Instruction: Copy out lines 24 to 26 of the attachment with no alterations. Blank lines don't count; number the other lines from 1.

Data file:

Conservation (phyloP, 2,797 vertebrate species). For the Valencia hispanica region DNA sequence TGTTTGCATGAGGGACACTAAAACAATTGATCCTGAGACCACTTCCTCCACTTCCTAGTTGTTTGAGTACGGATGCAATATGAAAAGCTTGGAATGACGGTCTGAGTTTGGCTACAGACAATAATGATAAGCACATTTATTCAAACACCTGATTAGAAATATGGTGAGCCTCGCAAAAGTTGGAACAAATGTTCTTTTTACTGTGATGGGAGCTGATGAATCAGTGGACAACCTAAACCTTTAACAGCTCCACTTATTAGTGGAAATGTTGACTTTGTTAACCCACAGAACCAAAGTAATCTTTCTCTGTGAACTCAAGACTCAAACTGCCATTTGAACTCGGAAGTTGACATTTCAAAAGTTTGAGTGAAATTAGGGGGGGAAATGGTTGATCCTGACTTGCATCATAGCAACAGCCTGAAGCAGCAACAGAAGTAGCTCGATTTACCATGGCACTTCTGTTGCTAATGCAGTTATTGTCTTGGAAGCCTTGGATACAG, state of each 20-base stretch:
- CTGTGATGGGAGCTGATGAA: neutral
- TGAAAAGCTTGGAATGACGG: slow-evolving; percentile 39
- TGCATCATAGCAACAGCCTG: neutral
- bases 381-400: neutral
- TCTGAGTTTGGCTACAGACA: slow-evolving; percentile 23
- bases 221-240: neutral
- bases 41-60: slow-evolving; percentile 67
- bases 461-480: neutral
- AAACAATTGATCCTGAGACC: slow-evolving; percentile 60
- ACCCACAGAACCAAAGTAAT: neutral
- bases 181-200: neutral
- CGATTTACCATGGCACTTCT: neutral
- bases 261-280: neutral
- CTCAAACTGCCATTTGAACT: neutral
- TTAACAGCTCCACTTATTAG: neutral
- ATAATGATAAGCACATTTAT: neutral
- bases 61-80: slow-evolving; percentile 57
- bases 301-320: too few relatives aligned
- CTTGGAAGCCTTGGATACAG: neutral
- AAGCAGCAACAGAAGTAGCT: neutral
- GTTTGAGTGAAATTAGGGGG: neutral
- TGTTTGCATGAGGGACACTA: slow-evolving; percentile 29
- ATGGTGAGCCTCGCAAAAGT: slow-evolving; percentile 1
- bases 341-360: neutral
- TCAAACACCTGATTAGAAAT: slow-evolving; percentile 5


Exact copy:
- ATGGTGAGCCTCGCAAAAGT: slow-evolving; percentile 1
- bases 341-360: neutral
- TCAAACACCTGATTAGAAAT: slow-evolving; percentile 5